Remembering Manuel Pagán

By Joshua Speers
Dec 16, 2016

Puerto Rican ceramist Manuel Pagán died Saturday, November 19, 2016. We at Studio Potter send our deepest condolences to Manuel's wife, Mae Teitelbaum, and his children, Juan Manuel and Iliana.Pagan at home in Puerto Rico, 1985

Gerry and Julie Williams visited Manuel and Mae in Puerto Rico and profiled Manuel in Volume 14, Number 2, June 1986. The profile is a vibrant account of Manuel’s lust for life, ceramics, and the community of Puerto Rican artists that he championed. “Manuel bridged both the more down-to-earth craft movement and the gallery-oriented ceramic arts people,” remembers Mae. “He dreamed of forming a cooperative arts school in the mountains.”

Born in 1942 in the small mountain town of Vega Baja, Pagán was the epitome of a self-made man. In high school, with the help of a beloved teacher, he was able to take painting classes in San Juan. Eventually he won a scholarship to the University of Puerto Rico where he majored in art. When a cousin introduced him to slip-cast ceramics, Pagan was floored and immediately switched his artistic focus to ceramics, and began casting and wheel throwing.

In 1985, Pagán completed his MA in ceramics and sculpture at the Rochester Institute of Technology. His thesis, A Personal Statement About Space, is a gorgeous account of his struggle to convey the effect different spaces have had on his life through sculpture:

My experiences with space have had tints of both extremes – joyousness and sadness. I remember being soothed by the sprawling grasslands being swept alive by different moving patterns as the wind blew gently back and forth, with sideways swirls, on top of a quiet mountain. There was beautiful cloudless deep blue sky as background. The space in front of me was immense, and it was heightened by the “loud” silence pervading every infinitesimal part of everything around. I experienced the sheer joy of space!

The following is Manuel Pagán’s full obituary, written by Mae:

Manuel A. Pagán Rivera, 74, died November 19, 2016, outside his ceramic workshop in Vega Baja, Puerto Rico. He was born in Vega Baja, the oldest son of nine children, in a family of scant resources. During his early childhood, their wooden house was expropriated by the government, and the family was relocated to a housing project in town.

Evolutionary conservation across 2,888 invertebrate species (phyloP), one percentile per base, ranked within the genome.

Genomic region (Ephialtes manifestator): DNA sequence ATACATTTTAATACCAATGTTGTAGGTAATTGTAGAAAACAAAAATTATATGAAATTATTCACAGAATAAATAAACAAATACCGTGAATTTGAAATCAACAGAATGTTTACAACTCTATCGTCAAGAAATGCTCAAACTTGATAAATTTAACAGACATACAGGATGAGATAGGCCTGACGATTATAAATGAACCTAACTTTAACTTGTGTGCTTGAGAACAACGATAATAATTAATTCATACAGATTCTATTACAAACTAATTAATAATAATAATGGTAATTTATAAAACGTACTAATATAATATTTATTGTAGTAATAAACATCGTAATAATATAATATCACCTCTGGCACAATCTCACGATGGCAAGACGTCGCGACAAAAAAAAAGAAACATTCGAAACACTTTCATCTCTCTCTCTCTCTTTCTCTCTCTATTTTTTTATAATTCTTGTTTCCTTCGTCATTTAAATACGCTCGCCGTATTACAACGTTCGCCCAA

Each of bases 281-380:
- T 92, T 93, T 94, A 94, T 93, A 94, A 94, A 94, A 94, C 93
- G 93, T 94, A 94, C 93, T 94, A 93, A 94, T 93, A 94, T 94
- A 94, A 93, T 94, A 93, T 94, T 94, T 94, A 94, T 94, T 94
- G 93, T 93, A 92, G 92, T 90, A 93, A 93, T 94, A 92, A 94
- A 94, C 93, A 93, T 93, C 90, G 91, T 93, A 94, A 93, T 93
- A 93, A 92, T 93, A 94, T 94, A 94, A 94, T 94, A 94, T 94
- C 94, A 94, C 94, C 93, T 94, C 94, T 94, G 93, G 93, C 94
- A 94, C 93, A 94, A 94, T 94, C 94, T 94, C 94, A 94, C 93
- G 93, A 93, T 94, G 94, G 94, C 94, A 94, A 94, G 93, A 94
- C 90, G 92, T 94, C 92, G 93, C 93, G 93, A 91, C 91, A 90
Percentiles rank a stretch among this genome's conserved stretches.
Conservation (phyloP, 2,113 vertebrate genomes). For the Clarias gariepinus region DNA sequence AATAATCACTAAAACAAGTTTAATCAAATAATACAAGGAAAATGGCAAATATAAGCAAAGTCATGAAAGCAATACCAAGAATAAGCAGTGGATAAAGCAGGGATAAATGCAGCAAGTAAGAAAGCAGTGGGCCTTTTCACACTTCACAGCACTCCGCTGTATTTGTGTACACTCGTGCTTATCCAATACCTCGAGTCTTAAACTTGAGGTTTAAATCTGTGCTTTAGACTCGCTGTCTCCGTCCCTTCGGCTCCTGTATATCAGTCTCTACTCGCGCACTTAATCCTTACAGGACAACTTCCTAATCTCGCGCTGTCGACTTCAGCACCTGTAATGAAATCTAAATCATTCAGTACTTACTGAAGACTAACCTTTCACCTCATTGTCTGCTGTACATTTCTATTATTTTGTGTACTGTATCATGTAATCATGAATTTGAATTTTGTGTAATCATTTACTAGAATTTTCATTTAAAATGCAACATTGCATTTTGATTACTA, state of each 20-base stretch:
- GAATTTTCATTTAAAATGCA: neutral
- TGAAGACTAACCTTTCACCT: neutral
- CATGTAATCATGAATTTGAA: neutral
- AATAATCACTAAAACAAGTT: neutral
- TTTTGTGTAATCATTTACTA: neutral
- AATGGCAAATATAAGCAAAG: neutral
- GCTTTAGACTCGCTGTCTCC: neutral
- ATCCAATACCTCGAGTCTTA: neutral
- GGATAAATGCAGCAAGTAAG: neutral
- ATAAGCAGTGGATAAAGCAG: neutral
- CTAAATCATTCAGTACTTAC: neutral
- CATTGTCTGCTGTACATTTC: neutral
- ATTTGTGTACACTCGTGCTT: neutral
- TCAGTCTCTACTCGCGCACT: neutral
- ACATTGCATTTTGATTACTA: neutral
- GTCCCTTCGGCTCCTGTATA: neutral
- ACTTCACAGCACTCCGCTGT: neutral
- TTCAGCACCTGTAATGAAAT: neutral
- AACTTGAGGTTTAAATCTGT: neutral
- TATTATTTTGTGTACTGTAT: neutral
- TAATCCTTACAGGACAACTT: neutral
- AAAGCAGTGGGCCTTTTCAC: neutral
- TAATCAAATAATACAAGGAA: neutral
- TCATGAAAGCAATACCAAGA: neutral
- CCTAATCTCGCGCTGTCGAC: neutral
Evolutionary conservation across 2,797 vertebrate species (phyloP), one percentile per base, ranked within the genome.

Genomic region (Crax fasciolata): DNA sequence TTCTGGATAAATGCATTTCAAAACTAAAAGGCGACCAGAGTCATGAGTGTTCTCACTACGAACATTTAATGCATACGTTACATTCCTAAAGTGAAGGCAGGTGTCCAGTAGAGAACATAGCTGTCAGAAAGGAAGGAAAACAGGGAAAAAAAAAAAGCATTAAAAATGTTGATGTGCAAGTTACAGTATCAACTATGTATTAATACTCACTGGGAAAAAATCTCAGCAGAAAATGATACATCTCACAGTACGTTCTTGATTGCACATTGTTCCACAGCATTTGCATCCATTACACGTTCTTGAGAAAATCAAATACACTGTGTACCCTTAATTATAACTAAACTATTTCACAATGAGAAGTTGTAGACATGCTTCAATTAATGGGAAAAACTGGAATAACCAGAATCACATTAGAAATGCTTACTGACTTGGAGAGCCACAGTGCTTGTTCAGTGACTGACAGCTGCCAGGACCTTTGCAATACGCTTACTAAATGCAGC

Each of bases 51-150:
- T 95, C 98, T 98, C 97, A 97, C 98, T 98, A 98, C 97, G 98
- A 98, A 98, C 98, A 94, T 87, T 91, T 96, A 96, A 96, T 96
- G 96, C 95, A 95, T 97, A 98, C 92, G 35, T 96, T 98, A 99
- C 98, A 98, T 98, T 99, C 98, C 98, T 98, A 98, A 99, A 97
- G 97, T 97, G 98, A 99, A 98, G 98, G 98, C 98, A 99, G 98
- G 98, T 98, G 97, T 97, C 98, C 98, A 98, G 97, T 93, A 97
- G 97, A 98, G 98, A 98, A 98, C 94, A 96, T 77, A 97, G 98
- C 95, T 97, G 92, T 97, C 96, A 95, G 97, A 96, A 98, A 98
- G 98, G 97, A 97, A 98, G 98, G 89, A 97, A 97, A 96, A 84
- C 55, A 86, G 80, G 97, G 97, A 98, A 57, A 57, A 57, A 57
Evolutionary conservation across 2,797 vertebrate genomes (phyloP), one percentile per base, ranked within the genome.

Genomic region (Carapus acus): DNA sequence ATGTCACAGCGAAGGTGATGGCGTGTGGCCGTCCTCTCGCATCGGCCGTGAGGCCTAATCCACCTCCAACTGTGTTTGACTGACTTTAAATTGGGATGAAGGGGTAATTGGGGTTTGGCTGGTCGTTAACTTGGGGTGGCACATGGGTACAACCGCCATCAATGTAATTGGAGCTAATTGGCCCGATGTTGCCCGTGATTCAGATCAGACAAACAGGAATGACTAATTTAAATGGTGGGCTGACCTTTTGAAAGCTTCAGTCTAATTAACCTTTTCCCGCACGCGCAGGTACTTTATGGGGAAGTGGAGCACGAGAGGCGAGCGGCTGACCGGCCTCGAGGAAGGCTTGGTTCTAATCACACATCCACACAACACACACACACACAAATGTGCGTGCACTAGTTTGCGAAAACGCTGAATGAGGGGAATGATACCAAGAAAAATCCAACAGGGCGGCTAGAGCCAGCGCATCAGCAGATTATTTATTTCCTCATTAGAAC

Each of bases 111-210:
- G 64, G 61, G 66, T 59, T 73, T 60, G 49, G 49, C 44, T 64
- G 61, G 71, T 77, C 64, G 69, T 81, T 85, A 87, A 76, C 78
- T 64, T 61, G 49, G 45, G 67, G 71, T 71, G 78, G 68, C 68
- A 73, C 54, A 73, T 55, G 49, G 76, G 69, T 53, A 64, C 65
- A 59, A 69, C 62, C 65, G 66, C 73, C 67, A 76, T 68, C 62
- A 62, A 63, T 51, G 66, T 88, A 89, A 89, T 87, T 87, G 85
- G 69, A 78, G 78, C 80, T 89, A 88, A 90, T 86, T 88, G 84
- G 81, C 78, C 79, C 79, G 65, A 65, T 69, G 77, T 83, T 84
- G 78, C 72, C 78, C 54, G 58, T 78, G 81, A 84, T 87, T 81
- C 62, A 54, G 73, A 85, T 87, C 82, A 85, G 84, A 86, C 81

Manuel was the only sibling to graduate from the University of Puerto Rico at Río Piedras, where he majored in art, specializing in painting and drawing. He supported himself, in part, by designing and producing silk screen posters for the university’s museum. He did post-graduate work in London at the Central School of Art and Design. 

He taught himself ceramics from books and by experimentation with clay, and it became his passion. He sold his work at major island craft fairs, and participated in the leadership of La Hermandad de Artesanas y Artesanos for several years, until the government intervened and forbid the use of the market grounds at a popular San Juan park, closing a weekly crafts fair that enriched Puerto Rican culture and identity. Manuel also cooperated with the Institute of Puerto Rican Culture in defining guidelines for crafts on the island. 

In 1985 Manuel completed a MA in Ceramics and Sculpture at the Rochester Institute of Technology. Subsequently, Manuel participated in many ceramic exhibitions, including the Bienal de la Cerámica Contemporánea (Premio Casa Candina). He offered workshops around the island, and taught ceramic classes for many years at the University of Puerto Rico, Taller de Bellos Oficios.

Above all, Manuel was a Puerto Rican patriot, a humanist, a teacher, a devoted father, and an amazing versatile artist. His beloved wife and children, his dear brothers and sisters, his much loved grandchildren, his nieces and nephews, and his friends all feel fortunate to have known Manuel.

I encourage you to also read (or re-read) his article in Volume 14, Number 2 Summer/Fall 1986, and his full thesis paper.

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